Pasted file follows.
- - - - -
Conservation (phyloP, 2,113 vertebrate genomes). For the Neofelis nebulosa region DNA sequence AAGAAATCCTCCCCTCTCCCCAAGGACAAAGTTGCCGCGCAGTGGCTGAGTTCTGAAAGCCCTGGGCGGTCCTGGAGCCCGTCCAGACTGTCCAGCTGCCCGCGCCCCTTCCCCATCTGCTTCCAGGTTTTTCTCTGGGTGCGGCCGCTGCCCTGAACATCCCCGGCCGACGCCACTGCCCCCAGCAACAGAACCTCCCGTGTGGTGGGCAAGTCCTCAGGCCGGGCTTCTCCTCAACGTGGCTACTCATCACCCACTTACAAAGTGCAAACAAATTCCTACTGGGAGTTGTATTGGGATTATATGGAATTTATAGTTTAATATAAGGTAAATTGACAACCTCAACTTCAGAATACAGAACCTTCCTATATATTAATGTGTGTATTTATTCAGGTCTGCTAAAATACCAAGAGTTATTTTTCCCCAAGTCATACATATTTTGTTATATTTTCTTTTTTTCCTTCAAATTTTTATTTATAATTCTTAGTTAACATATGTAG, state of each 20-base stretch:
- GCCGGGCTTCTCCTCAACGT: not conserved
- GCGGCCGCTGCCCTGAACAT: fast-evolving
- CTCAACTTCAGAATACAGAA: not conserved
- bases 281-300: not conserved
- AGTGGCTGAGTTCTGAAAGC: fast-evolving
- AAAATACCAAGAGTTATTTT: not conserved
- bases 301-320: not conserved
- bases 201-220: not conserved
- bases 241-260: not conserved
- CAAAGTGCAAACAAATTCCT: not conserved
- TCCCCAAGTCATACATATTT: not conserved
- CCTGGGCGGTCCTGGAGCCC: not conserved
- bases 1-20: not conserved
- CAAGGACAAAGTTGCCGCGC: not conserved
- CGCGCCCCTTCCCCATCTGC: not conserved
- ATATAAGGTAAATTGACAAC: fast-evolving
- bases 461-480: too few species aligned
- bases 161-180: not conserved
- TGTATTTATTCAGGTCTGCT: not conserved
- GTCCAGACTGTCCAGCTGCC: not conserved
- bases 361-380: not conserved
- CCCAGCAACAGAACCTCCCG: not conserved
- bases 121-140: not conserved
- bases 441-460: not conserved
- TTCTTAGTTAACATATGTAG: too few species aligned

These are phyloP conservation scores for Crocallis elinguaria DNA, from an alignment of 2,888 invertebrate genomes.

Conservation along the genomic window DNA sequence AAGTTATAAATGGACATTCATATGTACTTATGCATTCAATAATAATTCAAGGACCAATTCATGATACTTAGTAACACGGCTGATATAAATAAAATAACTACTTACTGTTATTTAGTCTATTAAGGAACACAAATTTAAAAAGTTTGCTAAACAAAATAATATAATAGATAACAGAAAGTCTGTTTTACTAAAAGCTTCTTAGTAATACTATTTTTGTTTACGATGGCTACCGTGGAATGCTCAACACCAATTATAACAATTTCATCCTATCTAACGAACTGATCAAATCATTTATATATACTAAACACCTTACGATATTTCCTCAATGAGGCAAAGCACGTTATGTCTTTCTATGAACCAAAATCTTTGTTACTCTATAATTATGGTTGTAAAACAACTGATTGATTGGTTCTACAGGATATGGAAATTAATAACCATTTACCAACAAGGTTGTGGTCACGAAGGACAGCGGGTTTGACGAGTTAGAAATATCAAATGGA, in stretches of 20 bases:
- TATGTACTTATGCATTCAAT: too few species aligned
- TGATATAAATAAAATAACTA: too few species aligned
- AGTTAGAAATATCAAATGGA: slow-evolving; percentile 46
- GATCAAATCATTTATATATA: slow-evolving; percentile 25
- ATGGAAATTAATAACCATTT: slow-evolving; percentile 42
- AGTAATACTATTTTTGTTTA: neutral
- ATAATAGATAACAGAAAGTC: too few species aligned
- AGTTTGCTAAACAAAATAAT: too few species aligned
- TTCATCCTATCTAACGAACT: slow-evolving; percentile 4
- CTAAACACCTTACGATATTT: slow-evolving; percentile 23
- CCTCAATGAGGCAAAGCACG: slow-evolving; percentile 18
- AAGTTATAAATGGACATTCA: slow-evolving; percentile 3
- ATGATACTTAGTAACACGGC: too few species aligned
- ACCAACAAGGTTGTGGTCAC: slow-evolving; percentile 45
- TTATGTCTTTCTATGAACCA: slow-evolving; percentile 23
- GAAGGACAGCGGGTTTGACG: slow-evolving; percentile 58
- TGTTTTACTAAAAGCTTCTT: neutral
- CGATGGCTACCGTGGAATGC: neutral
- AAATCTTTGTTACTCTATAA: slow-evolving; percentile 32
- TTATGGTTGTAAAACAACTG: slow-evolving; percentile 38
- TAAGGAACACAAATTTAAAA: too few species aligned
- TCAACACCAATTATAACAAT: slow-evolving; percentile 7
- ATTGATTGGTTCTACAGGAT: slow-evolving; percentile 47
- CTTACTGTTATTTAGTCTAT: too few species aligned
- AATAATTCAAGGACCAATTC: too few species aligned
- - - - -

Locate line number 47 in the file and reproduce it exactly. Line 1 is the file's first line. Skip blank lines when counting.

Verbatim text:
- AAATCTTTGTTACTCTATAA: slow-evolving; percentile 32